Norwegian Palestine-solidarity activist Kristin Foss was shot twice in a week by Israeli soldiers. The first time she was shot whilst standing with her hands raised, and the second occurred when she was standing against a wall.
Foss was standing still with her hands raised when she was shot in Kafr Qaddum during a weekly demonstration last Saturday. Video taken by Foss captures the moment she was hit.
Foss and another activist were walking with an elderly Palestinian man who asked them to help him get back to his car which the soldiers were using as a shield. International activists often attend Palestinian protests in a bid to discourage Israelis from using excessive force.
The man was talking to the soldiers and Foss and the other activist were filming from a distance. A soldier tells Foss it is dangerous and she responds: It’s dangerous that you’re pointing a gun at us, as a shot is fired. Seconds later, another shot is heard and Foss is hit in the abdomen.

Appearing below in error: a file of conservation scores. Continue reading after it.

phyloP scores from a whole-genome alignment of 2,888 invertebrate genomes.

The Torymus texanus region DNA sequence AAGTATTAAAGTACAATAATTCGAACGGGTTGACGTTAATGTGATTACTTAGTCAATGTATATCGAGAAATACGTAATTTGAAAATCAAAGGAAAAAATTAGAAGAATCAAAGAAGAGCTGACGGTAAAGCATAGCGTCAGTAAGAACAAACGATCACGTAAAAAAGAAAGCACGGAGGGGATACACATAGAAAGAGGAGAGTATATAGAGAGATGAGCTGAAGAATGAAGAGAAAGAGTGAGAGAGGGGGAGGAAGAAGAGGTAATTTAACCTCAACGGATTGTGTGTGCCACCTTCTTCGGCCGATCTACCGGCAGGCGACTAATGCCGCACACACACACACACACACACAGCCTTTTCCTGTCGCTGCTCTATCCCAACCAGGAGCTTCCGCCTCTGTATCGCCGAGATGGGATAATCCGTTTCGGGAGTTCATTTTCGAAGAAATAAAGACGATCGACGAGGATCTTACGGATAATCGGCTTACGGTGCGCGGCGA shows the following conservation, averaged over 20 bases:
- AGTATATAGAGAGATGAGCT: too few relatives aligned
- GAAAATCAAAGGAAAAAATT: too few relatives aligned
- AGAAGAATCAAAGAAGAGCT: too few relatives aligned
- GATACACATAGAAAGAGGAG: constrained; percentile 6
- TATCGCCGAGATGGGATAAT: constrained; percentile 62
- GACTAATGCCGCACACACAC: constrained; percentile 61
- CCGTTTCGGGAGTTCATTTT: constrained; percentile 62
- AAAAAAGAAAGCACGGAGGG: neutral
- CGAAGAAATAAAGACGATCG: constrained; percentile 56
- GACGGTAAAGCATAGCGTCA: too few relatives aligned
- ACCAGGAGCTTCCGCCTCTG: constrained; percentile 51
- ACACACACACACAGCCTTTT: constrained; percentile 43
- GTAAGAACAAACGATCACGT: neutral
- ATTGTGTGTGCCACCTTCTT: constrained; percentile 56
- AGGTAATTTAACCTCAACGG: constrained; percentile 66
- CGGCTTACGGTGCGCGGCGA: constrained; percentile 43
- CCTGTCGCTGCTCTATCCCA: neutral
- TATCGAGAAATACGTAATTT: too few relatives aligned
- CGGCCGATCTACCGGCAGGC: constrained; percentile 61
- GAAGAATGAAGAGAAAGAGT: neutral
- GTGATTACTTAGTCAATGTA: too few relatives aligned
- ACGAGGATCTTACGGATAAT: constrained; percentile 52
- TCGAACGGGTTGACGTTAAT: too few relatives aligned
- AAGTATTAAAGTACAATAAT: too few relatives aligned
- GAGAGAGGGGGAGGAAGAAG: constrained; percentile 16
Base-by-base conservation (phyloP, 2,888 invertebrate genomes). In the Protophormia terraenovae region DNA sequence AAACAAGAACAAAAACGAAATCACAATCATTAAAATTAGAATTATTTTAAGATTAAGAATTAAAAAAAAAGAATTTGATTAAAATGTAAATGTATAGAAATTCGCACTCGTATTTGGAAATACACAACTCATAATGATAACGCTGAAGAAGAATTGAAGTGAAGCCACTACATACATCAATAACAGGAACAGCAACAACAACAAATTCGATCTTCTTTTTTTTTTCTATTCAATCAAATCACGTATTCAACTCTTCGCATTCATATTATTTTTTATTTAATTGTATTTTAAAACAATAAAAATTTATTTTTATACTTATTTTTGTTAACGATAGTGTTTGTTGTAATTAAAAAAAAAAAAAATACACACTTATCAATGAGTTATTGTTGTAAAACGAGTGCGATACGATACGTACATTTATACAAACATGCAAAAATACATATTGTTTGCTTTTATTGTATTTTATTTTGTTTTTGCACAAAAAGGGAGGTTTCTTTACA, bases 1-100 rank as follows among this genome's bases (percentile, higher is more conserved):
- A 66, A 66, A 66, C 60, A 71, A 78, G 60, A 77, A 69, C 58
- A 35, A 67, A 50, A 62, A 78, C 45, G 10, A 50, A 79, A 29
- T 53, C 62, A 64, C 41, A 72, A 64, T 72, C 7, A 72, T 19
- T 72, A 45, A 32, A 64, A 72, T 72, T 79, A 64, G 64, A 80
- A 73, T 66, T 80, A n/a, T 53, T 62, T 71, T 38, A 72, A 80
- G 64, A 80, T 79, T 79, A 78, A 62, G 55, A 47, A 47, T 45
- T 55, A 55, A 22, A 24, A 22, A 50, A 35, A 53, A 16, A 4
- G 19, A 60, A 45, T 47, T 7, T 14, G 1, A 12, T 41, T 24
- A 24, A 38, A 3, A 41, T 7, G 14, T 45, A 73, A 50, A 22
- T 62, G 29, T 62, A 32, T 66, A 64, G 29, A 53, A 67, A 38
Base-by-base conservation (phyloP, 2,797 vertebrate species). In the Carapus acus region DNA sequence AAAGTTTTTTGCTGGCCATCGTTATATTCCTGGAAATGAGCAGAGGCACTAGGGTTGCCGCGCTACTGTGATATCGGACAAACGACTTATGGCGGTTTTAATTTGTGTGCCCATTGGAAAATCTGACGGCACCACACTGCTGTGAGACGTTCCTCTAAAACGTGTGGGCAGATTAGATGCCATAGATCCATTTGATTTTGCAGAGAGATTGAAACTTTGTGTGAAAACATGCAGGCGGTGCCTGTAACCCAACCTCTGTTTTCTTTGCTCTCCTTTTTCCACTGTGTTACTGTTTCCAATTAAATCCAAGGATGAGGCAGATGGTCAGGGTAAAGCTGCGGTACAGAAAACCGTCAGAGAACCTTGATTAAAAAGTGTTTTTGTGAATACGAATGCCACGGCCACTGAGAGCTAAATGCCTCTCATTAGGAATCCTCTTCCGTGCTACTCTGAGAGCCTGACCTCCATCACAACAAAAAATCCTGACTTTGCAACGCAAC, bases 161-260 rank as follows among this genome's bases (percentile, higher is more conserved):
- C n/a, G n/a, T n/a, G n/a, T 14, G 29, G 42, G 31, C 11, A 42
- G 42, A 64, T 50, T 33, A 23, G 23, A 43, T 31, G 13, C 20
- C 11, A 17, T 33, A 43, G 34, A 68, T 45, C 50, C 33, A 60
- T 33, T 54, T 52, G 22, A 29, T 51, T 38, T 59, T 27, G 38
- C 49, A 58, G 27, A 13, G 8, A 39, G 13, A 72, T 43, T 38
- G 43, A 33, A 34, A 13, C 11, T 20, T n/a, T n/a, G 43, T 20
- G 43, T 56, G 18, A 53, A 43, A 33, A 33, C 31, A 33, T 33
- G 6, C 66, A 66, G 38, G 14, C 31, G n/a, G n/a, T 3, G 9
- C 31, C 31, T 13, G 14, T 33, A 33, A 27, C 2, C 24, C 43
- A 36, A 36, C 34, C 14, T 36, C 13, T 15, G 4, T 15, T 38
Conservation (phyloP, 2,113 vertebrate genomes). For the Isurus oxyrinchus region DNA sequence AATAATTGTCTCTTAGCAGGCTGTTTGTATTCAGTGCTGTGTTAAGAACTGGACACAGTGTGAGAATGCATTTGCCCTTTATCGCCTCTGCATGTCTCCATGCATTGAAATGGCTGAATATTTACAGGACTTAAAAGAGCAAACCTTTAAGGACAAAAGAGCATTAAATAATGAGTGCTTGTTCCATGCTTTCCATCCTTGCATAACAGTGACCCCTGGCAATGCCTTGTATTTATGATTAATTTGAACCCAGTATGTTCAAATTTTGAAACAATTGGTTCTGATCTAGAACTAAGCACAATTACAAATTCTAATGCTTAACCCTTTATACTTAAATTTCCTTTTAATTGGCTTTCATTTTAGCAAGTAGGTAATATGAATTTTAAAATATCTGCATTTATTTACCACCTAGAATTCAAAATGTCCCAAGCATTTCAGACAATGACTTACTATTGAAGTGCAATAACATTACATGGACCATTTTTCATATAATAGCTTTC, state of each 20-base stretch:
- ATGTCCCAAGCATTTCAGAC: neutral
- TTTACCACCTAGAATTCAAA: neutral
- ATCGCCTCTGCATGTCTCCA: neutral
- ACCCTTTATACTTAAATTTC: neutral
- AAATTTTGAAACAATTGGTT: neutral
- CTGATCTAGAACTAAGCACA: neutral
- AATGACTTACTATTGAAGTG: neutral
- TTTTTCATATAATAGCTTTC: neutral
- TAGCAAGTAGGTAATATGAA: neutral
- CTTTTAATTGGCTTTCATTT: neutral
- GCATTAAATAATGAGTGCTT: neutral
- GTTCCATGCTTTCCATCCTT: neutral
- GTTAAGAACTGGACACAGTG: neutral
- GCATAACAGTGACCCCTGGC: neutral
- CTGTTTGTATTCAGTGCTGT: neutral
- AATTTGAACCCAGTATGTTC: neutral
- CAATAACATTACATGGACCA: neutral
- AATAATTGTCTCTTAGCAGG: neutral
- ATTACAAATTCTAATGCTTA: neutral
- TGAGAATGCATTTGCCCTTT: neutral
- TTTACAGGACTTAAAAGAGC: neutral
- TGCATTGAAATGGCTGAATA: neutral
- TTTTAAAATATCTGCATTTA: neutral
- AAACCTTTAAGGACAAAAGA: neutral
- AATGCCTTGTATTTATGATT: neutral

The Norwegian Ministry of Foreign Affairs said last week it had asked the Israeli authorities to explain the circumstances, VG reports.
Foss, who is an International Solidarity Movement volunteer, returned to the village the next Friday to support demonstrators. The weekly protests at Kafr Qaddum are to demonstrate against the closure of a road which has been closed to Palestinians for seven years, forcing them to travel more than 14 km (9 miles) to reach the regional capital of Nablus.
In a video, filmed before she was shot, she said that although the demonstrations had not started, the Israeli Army had already invaded the town.
Foss was leaning against a wall well behind the demonstrations when she was shot in the ankle by a rubber bullet, she told RT.
When she was in an ambulance with another man who had been shot in the shoulder, they had to turn back after another person was shot in the head.
While rubber-coated steel bullets are seen as non-lethal, the injuries they inflict can be catastrophic, particularly when fired at close range.
Source: Palestine Chronicle